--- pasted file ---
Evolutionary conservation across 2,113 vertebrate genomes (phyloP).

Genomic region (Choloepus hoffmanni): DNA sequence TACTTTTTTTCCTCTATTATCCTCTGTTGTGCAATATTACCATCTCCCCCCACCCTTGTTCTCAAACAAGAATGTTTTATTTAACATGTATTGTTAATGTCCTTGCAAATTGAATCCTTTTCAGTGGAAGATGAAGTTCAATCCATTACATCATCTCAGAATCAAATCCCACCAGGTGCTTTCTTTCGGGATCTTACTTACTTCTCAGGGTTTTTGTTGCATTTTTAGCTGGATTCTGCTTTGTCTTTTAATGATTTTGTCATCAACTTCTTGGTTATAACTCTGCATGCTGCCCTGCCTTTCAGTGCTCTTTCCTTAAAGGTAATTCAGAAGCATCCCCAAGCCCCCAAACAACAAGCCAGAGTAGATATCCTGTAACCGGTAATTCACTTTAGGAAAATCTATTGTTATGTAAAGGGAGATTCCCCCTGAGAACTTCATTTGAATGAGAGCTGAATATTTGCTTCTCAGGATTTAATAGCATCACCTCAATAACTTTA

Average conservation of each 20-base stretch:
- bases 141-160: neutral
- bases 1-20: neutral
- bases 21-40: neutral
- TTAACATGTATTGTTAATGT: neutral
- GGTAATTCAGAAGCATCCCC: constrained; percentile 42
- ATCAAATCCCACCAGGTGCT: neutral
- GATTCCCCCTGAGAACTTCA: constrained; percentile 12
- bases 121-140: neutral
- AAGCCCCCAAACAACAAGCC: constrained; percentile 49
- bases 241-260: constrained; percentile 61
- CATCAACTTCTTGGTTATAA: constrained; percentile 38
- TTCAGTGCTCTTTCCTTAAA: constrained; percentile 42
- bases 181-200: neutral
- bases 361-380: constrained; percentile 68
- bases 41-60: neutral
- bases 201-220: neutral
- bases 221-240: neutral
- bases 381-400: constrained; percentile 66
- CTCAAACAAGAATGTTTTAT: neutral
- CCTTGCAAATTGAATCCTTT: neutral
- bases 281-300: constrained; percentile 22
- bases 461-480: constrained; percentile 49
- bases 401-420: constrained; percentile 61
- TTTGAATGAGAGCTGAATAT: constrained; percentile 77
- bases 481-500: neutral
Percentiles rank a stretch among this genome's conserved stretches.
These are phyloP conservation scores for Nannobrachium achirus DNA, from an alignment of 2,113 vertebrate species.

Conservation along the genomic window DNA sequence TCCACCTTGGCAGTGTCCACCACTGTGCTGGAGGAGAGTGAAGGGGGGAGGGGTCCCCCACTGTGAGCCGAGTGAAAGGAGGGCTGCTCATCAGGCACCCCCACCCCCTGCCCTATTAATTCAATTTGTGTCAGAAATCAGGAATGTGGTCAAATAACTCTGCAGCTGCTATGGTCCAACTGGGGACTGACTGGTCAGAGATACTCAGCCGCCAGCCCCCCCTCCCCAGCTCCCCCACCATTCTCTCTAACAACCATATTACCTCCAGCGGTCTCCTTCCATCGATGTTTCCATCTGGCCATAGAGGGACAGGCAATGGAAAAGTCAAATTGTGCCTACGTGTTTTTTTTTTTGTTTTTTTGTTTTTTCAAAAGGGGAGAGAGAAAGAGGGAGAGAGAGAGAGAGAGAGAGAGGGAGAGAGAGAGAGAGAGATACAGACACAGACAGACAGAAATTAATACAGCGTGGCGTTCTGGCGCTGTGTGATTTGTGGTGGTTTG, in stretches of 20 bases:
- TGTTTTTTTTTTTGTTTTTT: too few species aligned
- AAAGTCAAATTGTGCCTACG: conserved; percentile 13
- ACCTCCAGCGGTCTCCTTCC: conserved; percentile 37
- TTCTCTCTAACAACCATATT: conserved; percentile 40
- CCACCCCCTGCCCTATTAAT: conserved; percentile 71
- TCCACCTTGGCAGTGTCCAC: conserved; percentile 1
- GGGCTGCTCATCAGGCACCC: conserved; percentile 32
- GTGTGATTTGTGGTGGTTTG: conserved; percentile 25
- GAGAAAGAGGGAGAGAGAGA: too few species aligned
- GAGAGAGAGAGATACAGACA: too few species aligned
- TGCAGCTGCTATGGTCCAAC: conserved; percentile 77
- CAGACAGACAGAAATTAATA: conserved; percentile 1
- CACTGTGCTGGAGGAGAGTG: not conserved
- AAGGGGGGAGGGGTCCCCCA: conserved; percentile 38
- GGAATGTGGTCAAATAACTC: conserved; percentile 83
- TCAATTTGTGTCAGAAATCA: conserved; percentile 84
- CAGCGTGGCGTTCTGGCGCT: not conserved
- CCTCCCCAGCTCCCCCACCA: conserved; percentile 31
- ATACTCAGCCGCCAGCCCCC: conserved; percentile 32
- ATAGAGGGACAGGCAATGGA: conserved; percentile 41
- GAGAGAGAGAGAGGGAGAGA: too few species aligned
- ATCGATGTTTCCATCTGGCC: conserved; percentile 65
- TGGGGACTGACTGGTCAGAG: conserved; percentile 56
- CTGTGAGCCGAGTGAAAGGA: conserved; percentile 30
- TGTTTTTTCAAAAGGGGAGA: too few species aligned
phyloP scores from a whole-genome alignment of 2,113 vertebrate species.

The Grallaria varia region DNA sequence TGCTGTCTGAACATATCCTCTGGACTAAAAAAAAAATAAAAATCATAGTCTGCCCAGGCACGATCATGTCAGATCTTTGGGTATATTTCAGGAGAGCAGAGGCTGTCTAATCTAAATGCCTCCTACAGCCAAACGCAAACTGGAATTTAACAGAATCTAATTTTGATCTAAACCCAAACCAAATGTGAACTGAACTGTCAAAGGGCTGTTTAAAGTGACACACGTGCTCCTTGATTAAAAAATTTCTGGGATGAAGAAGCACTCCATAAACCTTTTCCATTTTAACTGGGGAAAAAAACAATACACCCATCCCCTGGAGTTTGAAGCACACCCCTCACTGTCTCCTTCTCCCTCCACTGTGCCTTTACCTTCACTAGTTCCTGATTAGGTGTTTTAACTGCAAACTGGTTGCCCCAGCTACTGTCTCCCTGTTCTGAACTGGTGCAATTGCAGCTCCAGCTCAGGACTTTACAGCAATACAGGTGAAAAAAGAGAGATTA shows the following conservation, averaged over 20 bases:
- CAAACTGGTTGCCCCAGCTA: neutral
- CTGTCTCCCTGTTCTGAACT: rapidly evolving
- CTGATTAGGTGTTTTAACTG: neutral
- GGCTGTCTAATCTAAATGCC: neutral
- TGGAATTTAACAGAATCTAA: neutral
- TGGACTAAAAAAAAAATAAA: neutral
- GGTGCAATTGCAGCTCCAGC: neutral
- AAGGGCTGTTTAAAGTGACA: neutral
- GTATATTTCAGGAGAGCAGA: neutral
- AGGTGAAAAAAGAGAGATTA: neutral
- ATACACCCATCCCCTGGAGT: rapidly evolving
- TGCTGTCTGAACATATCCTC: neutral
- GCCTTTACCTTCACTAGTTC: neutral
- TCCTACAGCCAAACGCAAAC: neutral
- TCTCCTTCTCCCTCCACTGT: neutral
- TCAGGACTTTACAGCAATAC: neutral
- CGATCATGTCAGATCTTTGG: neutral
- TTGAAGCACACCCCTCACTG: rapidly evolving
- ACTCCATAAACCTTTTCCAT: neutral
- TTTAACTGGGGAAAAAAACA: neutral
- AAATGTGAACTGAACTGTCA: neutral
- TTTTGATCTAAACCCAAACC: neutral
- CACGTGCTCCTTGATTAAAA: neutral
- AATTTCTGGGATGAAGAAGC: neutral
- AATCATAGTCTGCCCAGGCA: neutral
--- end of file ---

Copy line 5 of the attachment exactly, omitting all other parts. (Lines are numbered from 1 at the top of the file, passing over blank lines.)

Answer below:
- bases 1-20: neutral